NEW YORK - Highlighting Sotheby’s upcoming Impressionist & Modern Art Evening and Day sales are several magnificent oil paintings by Pierre-Auguste Renoir from important private collections in Europe and North America. These images are quintessential examples depicting Renoir’s favourite subjects and offer testament to his mastery of the Impressionist style, all the while tracing his lifelong endeavour to redefine the very notion of beauty through his art.

Photograph of Renoir in his studio.

Albert C. Barnes and Violette de Mazia discuss Renoir’s influences and methodologies: “Renoir too was interested in the impressionistic interpretation of nature and in Monet’s technical method of expressing it; but the impact upon his senses, and his interpretation of what was being done by his contemporaries, instead of limiting his field of vision, quickened his sense of perception and broadened his insight. Thus the impressionistic form itself, in Renoir’s hands, acquired a richer meaning because his keener perception and greater freedom of receptivity had discovered in it fuller possibilities than were ever suspected by its originators” (Albert C. Barnes & Violette de Mazia, The Art of Renoir, Collingdale, 1935, p. 39). Renoir, the authors continue, “was continuously unfolding in his perception of Nature; he consistently inquired for, discovered, selected, established, organised and expressed new pictorial effects, connections, relationships, values and meanings, all reflecting a wide field of life activities, and a profound assimilation of the great traditions of painting” (ibid. p. 40).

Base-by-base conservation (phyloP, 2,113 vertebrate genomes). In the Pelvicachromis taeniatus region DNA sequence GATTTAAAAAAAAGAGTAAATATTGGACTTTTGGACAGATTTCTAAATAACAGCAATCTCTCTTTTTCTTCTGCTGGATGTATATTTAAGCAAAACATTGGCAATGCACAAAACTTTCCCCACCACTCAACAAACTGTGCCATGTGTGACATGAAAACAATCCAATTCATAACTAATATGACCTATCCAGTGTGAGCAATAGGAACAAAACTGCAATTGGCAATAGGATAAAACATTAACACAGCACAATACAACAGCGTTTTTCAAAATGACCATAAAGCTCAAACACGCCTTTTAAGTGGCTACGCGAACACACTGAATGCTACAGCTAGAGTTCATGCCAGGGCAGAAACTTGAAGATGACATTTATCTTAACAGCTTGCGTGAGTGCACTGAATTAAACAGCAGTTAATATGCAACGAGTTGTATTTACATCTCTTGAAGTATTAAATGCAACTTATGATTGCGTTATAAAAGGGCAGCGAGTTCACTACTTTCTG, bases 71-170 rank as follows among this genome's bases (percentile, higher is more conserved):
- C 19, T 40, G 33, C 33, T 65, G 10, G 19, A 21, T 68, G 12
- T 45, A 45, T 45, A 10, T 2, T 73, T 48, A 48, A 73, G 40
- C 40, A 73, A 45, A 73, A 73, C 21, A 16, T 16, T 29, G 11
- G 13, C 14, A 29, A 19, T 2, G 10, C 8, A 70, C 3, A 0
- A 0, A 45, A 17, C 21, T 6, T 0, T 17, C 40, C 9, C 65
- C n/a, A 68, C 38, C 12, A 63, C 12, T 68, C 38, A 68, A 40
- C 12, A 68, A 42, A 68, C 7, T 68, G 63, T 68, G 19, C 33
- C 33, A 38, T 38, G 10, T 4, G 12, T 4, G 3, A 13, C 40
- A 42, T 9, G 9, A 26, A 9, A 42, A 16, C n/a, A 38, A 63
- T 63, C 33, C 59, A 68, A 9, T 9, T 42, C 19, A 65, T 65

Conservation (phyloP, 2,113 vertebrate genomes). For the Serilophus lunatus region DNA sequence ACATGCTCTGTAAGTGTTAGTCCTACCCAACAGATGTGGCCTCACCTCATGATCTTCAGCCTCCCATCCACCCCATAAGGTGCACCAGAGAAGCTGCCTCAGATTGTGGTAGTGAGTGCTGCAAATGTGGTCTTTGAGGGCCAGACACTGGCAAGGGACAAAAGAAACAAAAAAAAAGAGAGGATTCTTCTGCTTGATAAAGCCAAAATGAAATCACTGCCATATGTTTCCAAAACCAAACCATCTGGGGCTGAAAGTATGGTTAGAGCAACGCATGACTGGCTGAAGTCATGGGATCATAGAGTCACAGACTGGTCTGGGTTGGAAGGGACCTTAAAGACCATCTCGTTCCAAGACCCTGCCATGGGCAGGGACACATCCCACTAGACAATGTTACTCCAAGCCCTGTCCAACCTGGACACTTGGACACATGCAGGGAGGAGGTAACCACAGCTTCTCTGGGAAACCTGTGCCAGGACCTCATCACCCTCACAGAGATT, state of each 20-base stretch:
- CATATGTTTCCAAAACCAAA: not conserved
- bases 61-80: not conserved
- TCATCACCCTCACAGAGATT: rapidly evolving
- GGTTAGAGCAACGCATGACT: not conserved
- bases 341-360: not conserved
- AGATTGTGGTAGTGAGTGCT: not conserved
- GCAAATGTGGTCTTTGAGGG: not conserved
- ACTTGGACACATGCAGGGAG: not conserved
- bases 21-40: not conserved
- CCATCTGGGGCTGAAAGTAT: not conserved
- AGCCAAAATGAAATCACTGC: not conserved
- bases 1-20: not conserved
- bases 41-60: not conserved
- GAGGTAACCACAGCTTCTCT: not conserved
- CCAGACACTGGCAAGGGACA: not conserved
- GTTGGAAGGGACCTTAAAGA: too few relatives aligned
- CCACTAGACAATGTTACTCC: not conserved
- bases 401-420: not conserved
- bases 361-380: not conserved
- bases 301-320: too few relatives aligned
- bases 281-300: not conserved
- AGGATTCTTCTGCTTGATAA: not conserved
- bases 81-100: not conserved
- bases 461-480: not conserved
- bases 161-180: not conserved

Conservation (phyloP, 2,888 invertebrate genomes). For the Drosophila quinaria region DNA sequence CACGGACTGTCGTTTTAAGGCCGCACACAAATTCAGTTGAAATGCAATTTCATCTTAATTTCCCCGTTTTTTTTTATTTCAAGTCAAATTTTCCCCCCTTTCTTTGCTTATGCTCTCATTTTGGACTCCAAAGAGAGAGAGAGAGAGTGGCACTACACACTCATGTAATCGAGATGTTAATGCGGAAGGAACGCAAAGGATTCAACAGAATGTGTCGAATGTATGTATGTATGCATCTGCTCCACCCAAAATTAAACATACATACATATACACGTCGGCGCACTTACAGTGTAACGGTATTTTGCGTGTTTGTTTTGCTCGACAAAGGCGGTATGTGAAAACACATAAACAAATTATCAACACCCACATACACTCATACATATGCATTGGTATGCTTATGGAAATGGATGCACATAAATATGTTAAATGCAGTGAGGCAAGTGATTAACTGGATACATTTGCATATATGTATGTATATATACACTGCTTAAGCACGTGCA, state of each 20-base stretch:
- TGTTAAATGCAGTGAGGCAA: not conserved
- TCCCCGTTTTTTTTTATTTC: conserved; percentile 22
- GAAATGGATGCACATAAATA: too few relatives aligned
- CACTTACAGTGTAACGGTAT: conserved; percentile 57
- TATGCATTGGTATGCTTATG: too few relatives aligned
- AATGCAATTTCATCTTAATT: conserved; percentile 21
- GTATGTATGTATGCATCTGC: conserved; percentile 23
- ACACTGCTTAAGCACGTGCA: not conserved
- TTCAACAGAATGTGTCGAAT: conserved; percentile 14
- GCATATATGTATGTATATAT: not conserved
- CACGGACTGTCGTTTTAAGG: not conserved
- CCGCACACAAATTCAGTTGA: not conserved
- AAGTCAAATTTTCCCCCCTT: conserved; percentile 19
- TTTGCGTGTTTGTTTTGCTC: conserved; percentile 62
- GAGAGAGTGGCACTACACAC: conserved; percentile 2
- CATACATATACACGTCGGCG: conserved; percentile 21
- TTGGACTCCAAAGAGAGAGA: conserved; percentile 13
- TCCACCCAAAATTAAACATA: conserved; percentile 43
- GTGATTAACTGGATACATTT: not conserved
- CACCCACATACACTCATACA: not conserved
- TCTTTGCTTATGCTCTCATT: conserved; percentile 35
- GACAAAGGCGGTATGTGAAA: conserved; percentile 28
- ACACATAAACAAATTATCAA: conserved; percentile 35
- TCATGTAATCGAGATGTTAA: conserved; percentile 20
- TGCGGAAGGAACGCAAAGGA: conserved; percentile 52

Pierre-Auguste Renoir’s Nature morte au compotier, circa 1890. Estimate $400,000–600,000.

Nature morte au compotier and Roses blanches, dans un vase underscore Renoir’s deft interpretation of the Impressionist aesthetic, particularly in his ability to replicate the texture of verdurous fruit and pure luxuriance of a floral arrangement. Renoir may have composed these works in staged environments, but he enlivens the canvases with the seemingly spontaneous execution of his brush. Roses blanches is a particularly apt subject for Renoir, who began his career painting flowers on porcelain for the Sèvres workshop.